This myth never becomes reality, and so the person pretending perfection and enlightenment, as well as those striving for those states, on some level go through a loop of feeling inadequate or false again and again, despite what their outer mask might be to the world.

But back to those paradoxical experiences…

The processing and awareness of emotions so that you do not react to everything that comes your way as if it is specifically out to get you. A moving away from victimhood, a realization that you have, in fact, been the victim perhaps in many ways but a recognition that you do not need to remain as a forty year old with the beliefs and vantage point of a traumatized two year old.

A paradoxical release of needing to feel as if the Universe, and everything in it, is specifically centered around you, is specifically on your side, and a realization that nobody, no matter how spiritually connected, knows the totality of the cosmos.

With that comes feeling, perhaps for the first time. The allowing of feeling. The realization that our emotions are sacred messengers, not to be denied or transmuted but that bring us vitality and expression of being.

That emotion, in fact, is the carrier of dynamic spiritual experiences, of ecstasy, of spiritual connection and devotion. Not just the “good” emotions, but grief, and pain; a realization that love is not a fixated thing, a perfected thing, but a dynamic experience.

The realization of the parts of you that have not been living, that have in fact used spiritual communities and ideologies to give permission to the wounded aspects of yourself to not live, to not feel, that have caused for you to feel superior or inferior or separate yourself from others.

The moving away from the noise and chaos of the world, the recognition that many things that you once participated in lack meaning or were simply perpetuated loops or traumas, and then the realization of how precious and fleeting it is to be alive in human form, how sacred it is.

The reaching for the spiritual path to be special and superior, only to find out that what is seeking that specialness and superiority is what is wounded in us, that what is creating mythic realities within us that are based off of wounding are separating us rather than connecting us to the web of all that is.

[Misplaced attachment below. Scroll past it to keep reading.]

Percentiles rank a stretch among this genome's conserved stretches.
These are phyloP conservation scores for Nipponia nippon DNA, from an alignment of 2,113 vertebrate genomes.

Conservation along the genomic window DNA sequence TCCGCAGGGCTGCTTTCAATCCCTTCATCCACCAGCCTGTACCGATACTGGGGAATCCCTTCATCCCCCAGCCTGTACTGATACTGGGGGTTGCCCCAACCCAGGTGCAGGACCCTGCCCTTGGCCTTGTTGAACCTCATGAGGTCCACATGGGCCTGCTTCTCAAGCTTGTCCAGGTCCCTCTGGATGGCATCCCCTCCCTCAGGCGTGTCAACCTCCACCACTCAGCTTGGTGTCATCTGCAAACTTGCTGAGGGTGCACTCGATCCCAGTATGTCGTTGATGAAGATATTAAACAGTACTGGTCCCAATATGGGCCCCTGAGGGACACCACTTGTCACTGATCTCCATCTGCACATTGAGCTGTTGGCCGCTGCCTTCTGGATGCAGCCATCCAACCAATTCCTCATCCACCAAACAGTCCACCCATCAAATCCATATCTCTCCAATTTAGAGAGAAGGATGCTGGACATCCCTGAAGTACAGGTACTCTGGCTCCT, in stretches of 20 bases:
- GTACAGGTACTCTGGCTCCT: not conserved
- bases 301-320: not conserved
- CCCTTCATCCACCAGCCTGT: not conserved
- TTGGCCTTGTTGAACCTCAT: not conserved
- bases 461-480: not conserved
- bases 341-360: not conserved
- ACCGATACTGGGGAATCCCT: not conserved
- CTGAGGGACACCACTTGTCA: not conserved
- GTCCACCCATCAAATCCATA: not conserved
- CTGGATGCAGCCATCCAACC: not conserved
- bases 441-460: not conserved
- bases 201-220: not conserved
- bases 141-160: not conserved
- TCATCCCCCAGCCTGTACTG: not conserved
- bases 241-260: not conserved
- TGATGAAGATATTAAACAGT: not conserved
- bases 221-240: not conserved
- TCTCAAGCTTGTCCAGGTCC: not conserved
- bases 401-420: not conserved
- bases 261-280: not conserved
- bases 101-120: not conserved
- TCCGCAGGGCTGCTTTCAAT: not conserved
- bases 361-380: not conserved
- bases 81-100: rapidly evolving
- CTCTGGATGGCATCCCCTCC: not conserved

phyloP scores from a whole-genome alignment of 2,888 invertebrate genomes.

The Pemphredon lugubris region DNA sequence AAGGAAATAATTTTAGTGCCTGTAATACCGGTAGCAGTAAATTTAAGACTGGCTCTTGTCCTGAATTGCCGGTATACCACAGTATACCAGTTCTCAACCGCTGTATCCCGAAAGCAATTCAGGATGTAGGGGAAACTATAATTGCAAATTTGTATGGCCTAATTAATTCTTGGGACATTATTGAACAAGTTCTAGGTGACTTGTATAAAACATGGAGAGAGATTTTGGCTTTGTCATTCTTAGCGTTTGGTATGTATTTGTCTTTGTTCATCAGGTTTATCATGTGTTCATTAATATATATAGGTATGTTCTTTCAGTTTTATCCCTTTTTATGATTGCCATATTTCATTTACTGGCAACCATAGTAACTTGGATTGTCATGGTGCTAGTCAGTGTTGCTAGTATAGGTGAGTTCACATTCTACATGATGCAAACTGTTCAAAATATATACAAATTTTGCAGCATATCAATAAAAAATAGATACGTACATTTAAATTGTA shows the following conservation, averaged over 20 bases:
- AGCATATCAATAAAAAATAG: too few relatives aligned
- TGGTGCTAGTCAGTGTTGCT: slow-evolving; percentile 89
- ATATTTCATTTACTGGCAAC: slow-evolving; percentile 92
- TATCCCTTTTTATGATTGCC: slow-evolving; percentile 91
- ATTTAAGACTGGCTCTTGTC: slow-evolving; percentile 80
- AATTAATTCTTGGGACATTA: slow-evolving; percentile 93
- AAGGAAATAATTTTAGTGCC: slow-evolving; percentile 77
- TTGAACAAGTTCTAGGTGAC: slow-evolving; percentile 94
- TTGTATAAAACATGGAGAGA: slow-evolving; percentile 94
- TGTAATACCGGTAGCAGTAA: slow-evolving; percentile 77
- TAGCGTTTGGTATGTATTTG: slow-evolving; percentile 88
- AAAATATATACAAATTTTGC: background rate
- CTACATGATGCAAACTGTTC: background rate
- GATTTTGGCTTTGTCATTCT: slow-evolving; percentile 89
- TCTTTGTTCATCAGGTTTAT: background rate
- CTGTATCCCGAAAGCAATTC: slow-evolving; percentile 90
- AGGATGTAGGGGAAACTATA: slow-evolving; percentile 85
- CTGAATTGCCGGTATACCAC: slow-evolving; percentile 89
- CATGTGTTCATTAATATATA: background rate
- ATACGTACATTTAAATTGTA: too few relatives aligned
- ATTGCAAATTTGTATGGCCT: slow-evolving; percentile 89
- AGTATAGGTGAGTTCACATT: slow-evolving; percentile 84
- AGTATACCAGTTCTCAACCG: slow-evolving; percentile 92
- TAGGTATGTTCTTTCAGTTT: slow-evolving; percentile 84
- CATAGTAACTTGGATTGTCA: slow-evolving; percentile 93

The realization that much of the advice and spiritual teachings on this path are illusory, meant to give people permission to perpetuate wounds, to give people permission to not change, to not experience life.

A letting go of the admonitions and rules and guidelines and people just looking to perpetuate illusion and the superiority-inferiority loop out of their own wounding again and again in different projected roles and a turning towards and a revelation about the sacredness of being ordinary, of being human.

A return to daily life, to friends and family, and a recognition that the ordinary moments, the lived moments, are the most sacred and holy.

The realization and utter humility of discovering your potential– what you can bring into this world– while at the same time deepening feelings of humility, of how vast and deep and wide and extraordinary it all is.

The feeling of awe, of smallness, at the same time a recognition of how important human life is, how important your human life is.

The realization that the unfolding of consciousness, the spiritual awakening process, is one of evolution and “ascending” but simultaneous descending.

The paradox of realizing that the spiritual path confers the ability to deeply ground and embody in your humanness. The recognition that birth-suffering-death are simply a part of life, and bearing witness to that instead of reacting or creating mythic realities to attempt to escape it.

A revelatory process of recognizing imperfection and the utter sacredness of that.

These paradoxes are not experienced if we are projecting into ungrounded mythic realities, if our spiritual experiences are not lived and embodied. There is a vast difference between ideology and lived experience, between the projection of what our wounded selves desire and create to not face the emptiness and pain within, and the experience of moving beyond the illusions and healing what feels the need to perpetuate those realities.

It is by healing these wounds, by healing these rifts, rather than perpetuating them, that we can move forward into evolving into who we are meant to be, and what our potential is in this world.

P.S. I do recommend my book The Body Deva if you are interested in such change, or my book The Spiritual Awakening Guide if you are interested in the conditioned layers of reality and the spiritual awakening process.

Mary Mueller Shutan is a spiritual healer, teacher, and author of several books aimed at assisting those undergoing kundalini awakening, spiritual awakening, and healing from trauma. You can read her bio here.